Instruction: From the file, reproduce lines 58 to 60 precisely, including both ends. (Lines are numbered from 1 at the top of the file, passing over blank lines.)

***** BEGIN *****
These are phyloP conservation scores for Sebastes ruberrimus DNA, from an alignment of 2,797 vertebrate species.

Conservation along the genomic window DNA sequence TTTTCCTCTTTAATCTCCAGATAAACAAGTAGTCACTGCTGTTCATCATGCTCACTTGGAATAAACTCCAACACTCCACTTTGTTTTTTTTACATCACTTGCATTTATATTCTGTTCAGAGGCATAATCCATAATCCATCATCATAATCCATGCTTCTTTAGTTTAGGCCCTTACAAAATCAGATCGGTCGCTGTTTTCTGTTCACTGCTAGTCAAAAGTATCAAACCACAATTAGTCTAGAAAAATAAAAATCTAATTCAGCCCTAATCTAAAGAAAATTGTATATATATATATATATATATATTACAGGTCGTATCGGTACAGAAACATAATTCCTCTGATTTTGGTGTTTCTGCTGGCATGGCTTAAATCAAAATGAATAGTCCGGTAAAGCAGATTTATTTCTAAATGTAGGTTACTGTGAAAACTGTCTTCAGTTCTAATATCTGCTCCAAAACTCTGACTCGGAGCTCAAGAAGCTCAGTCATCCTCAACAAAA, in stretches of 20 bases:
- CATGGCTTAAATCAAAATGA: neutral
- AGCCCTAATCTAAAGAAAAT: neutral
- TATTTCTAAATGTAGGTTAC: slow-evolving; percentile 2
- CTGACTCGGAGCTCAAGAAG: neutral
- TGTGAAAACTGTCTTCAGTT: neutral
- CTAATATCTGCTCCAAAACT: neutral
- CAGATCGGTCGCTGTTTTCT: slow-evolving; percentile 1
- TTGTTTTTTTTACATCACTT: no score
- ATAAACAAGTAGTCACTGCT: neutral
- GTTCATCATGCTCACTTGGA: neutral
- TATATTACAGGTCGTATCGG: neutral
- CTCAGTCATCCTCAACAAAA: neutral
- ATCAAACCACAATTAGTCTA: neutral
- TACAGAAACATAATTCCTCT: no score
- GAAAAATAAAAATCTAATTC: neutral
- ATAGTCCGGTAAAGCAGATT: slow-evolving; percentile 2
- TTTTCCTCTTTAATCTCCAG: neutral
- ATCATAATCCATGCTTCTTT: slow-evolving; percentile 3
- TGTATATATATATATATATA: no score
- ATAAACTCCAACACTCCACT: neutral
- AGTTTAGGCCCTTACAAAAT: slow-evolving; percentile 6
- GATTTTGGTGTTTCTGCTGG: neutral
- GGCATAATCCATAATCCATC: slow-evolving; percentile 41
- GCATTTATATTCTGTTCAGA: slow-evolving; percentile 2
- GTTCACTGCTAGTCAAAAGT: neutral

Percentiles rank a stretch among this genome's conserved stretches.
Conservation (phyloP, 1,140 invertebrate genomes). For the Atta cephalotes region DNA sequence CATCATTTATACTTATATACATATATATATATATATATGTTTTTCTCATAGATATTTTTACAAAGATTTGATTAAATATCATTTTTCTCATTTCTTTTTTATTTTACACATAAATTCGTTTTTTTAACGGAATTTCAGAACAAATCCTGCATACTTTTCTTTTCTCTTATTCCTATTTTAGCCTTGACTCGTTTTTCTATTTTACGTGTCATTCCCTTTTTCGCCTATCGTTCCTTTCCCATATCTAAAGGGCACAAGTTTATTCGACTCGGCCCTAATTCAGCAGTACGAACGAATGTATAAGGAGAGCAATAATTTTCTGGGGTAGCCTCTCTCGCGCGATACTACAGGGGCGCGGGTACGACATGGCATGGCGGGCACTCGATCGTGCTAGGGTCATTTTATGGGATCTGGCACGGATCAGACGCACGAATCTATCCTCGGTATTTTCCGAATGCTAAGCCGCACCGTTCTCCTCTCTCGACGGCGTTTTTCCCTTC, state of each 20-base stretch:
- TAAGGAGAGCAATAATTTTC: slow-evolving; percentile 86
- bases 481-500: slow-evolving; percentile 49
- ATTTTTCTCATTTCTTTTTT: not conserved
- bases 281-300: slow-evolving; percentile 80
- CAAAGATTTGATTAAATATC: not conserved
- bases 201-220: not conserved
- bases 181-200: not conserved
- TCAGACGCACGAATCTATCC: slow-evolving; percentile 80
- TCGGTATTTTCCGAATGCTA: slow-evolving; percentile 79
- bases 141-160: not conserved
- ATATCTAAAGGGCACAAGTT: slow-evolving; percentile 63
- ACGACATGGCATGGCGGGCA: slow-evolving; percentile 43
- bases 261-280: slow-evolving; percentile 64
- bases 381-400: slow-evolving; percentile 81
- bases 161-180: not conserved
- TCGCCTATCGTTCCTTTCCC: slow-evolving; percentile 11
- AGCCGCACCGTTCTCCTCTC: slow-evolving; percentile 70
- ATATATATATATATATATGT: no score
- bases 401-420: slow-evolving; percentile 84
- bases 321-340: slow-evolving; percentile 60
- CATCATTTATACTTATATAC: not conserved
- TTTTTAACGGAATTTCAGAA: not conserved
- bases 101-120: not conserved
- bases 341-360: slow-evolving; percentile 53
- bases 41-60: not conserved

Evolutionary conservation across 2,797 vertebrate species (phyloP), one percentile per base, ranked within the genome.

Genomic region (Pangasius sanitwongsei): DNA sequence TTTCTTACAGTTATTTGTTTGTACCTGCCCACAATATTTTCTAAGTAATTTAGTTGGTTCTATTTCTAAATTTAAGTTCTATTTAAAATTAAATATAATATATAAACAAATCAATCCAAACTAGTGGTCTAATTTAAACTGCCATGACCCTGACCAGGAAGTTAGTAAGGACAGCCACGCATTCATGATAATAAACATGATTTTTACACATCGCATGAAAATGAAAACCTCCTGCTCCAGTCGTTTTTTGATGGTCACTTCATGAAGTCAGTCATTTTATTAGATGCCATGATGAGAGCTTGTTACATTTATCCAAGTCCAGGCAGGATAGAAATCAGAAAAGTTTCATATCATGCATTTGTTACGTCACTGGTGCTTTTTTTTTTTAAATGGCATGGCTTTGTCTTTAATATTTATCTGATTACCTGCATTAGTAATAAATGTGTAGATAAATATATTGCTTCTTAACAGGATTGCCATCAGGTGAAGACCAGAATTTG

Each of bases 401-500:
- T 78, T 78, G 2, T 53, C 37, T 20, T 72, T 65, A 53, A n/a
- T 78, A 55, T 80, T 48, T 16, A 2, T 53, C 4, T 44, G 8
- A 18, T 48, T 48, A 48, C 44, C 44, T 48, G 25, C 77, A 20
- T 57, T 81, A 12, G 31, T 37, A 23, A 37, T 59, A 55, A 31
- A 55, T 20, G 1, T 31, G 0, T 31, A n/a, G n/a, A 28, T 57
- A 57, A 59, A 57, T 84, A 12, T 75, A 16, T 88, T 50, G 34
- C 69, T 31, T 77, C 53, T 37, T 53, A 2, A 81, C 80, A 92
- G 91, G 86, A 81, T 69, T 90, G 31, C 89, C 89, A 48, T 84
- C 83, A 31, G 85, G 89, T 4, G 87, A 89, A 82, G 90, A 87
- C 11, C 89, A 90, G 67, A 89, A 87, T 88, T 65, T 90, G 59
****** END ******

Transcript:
- T 78, T 78, G 2, T 53, C 37, T 20, T 72, T 65, A 53, A n/a
- T 78, A 55, T 80, T 48, T 16, A 2, T 53, C 4, T 44, G 8
- A 18, T 48, T 48, A 48, C 44, C 44, T 48, G 25, C 77, A 20